Connect with Us! 800-825-0378 www.spst.edu
Applied love helps girls grow By Kristin E. Van Nort The Oklahoma United Methodist Foundation he Bartlesville MUTUAL Girls Club is one of Bartlesville’s best-kept secrets,” says Jane Stewart, MUTUAL board member and Foundation employee. The MUTUAL (Methodists United To Use Applied Love) Girls Club offers a unique opportunity for girls in the Bartlesville area to develop life skills and talents through after-school, summer, and winter break programs. “They do more good with less money than any organization I have ever known and reach girls who would not otherwise have the opportunity to learn vital life skills,” says Stewart. Established more than 40 years ago, MUTUAL was started by a group of United Methodist women to fill a void in after-school activities for girls in lower income areas of Bartlesville. Girls from first grade through high school participate in performance arts, dance, cooking, sewing, crafts, etiquette lessons, games, and much more. MUTUAL has grown to offer programming five days a week and serves students in Bartlesville and Dewey. “We provide a safe environment for girls to experience friendship, togetherness, and grow as individuals,” says Director Pat Netzer-Willard. “We now have second-generation girls attending MUTUAL. Parents know their daughters will gain so much from the programs and activities.”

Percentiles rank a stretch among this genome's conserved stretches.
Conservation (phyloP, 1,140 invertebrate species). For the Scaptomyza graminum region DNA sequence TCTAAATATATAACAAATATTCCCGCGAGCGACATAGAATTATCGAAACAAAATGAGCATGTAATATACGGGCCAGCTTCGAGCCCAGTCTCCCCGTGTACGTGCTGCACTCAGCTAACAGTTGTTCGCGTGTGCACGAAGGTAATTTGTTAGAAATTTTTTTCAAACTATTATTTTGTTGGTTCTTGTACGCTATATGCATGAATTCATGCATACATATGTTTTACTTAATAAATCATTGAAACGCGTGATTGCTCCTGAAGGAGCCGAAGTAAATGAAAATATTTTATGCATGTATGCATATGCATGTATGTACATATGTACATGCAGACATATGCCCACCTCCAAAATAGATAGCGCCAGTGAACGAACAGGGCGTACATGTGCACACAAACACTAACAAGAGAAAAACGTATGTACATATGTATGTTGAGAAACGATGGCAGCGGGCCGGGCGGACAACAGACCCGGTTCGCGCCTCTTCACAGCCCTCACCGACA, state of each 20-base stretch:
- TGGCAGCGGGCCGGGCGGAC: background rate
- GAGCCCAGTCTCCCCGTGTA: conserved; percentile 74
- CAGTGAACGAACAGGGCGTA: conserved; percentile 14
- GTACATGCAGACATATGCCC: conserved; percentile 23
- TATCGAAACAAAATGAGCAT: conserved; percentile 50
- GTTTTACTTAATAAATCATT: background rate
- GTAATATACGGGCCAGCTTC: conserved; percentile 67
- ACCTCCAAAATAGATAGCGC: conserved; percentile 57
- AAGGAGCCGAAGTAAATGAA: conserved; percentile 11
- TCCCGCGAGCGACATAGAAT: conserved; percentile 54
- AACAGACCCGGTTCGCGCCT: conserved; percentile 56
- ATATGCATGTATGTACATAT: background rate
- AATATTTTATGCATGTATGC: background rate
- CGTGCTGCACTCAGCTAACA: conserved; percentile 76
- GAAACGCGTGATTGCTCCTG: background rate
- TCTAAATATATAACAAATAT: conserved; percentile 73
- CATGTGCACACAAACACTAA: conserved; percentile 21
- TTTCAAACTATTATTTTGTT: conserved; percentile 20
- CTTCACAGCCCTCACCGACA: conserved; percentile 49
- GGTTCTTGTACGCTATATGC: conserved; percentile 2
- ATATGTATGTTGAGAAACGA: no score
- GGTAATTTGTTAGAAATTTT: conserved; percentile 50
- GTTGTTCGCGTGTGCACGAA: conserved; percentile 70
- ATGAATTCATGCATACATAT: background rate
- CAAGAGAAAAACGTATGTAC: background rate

The organization strives to enhance each girl’s self-esteem. “The girls come together regardless of their background, school, or home life,” says Netzer-Willard. MUTUAL received a Petree Grant from the Oklahoma United Methodist Foundation last fall to start a basic career skills class. “The MUTUAL board saw an urgent need for our girls to acquire career skills not available to them anywhere else,” says Amelia Nash, a board member. In this class, girls participate in specific skills training for one to two hours per week. Community, education, and business professionals and potential employers help guide the training sessions and hands-on learning. The girls are taught work skills such as following directions and attitude on the job. They learn about phone etiquette, proper attire, job interviews, and resume preparation. Older girls have the opportunity to job-shadow and, as they enter the work force, serve as mentors to the younger girls. The programming is supported by each of the Bartlesville United Methodist churches: First UMC, East Cross, Oak Park, and Grace Epworth. The Tuesday House, which is a resale shop, as well as businesses, organizations, and individuals also support the girls club. “Each of our churches can be incredibly proud of working together and making the organization what it is today. We are making a difference in the lives of these girls,” says Netzer-Willard, who has been a part of the organization for 16 years. Since 1996, the Petree Endowment Fund has awarded more than $1 million in grants to United Methodist agencies and churches across Oklahoma. Applications are available on the Foundation’s Web site at www.okumf.org, and must be postmarked by Sept. 15, 2009.